6 NORTH DOWNS WAY SOUTH DOWNS WAY Downs Link - Stage 1 Grid Ref: TQ 032 484 to TQ 031 420 St Martha’s Hill – Bramley – Run Common – 10.5km (6.5 miles) near Guildford is St Martha’s Hill 175m above sea level. It is named after the original Norman Parish Church built on this site. Many paths cross here so look closely for the Downs Link signs. Chinthurst Hill has a folly, which can be visited by the public. In Tannery Lane the modern bridge was built over the railway, on top of a bridge that crosses the Wey and Arun Canal. The Downs Link joins the old railway line here. Blackheath – 85% of Surrey heathland has been lost since 1762. Careful removal of some trees has restored much of the heather. Parts of the area are now designated as Sites of Special Scientific Interest to protect the animals and plants that live there. – The Canal was in The Wey and Arun Canal operation from 1816 to 1868. Traffic moved to rail then road. The route shares the Wey South Path here. Bramley – A pleasant village with shops and buses. The Old Railway Station provides parking and tourist information. Getting Started By Rail – the nearest railway station to St Martha’s is Chilworth. You can check train times with National Rail Enquiries: 08457 484950 By Bus – call 0871 200 22 33 - 7am - 10pm, everyday. Please check bus times before setting off as some buses stop running early. By Car – From Guildford or Horsham follow the A281 to Shalford, then follow the A248. Then 1.5 km after Chilworth Railway Station, turn left into the narrow Guildford Lane. There is a car park about 1.2 km along the lane. Crown copyright. © All rights reserved. West Sussex County Council. 100023447.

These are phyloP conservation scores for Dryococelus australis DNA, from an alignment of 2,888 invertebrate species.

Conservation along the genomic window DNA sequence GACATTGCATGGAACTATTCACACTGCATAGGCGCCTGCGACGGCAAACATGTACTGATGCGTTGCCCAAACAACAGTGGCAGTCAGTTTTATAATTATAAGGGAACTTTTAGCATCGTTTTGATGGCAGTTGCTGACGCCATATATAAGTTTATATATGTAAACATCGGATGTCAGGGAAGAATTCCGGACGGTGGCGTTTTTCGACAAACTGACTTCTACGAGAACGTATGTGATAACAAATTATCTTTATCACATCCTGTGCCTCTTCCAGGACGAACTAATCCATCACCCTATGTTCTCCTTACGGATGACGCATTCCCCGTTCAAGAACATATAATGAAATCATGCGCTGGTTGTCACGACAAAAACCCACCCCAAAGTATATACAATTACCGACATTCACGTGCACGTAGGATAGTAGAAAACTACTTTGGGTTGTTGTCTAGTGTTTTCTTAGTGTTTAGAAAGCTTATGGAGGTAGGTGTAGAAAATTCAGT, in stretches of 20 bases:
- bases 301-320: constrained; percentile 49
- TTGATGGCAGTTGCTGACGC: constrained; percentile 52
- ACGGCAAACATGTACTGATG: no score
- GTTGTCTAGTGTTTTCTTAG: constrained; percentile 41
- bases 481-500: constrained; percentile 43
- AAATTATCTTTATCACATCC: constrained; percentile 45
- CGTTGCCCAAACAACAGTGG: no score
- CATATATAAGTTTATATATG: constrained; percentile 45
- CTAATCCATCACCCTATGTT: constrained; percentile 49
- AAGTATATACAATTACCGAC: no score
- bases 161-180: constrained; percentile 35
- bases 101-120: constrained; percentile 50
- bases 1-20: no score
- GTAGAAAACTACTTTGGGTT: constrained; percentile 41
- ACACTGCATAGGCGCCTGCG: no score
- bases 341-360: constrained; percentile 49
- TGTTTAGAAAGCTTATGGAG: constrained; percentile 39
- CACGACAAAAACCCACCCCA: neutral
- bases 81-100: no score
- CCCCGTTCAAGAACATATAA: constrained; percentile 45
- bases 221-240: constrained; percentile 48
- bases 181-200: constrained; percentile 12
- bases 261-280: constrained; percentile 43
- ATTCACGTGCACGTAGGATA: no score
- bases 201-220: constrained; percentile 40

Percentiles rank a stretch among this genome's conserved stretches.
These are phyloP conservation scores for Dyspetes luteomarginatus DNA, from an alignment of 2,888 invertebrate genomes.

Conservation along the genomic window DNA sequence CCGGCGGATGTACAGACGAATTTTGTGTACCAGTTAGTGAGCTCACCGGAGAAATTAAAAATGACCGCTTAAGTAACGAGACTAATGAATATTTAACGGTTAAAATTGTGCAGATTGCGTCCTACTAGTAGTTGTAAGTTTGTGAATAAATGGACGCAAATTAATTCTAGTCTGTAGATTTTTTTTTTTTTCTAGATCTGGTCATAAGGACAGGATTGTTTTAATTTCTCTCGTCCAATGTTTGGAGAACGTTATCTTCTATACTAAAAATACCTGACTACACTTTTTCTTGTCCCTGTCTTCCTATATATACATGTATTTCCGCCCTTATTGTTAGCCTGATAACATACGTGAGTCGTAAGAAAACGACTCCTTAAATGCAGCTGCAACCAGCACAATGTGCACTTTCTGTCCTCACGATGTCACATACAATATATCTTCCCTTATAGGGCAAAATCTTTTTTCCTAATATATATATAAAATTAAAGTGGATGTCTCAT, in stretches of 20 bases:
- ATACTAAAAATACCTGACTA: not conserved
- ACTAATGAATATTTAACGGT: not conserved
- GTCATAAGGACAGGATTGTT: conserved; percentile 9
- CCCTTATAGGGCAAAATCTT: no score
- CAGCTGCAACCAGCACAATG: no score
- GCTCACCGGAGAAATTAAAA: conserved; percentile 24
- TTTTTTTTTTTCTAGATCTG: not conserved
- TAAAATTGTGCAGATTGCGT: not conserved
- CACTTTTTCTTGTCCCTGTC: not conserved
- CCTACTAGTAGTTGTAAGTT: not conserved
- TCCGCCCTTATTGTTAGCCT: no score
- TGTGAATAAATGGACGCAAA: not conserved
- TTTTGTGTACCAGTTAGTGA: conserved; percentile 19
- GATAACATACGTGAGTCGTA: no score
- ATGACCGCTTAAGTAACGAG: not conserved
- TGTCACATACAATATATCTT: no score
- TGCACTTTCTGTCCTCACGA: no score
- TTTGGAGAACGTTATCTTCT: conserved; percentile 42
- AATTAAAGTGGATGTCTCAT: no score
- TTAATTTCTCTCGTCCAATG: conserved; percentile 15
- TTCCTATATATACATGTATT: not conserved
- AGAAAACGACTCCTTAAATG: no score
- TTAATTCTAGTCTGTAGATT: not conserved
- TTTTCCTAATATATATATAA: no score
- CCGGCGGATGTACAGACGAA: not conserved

7 NORTH DOWNS WAY SOUTH DOWNS WAY Downs Link - Stage 2 Grid Ref: TQ 031 420 to TQ 087 333 Run Common – Cranleigh – Baynards – Rudgwick 10.8km (6.7 miles) When the railway closed in 1966, the cleared banks started to return to woodland. Railway lines can be rich in wildlife, acting as corridors linking different wildlife areas, or habitat together. Between Bramley and Slinfold, Waverley Borough Council and West Sussex County Council have been actively managing the banks. Small areas of trees are periodically cut back, a system called coppicing, to diversify the woodland structure. This encourages more wildflowers to grow, and in turn benefits animals like butterflies, small mammals and bird life. Baynards Station – The last train ran through here on 14th June 1965. Now privately owned, it is the only restored station on the route. Rudgwick – 13th Century church, Wealden cottages, shops and pubs. The Medical Centre stands on the site of the old station. Getting Started By Rail – There are railway stations at Guildford, Shalford and Christ’s Hospital: 0845 7484950 By Bus – call 0871 200 22 33 - 7am - 10pm, everyday. Please check bus times before setting off as some buses stop running early. – From Guildford or Horsham take the A281 to the By Car turn-off between Grafham and Birtley Green to Rowly and Cranleigh. After 1.2km park in the lay-by just after the bridge over the Downs Link. Crown copyright. © All rights reserved. West Sussex County Council. 100023447.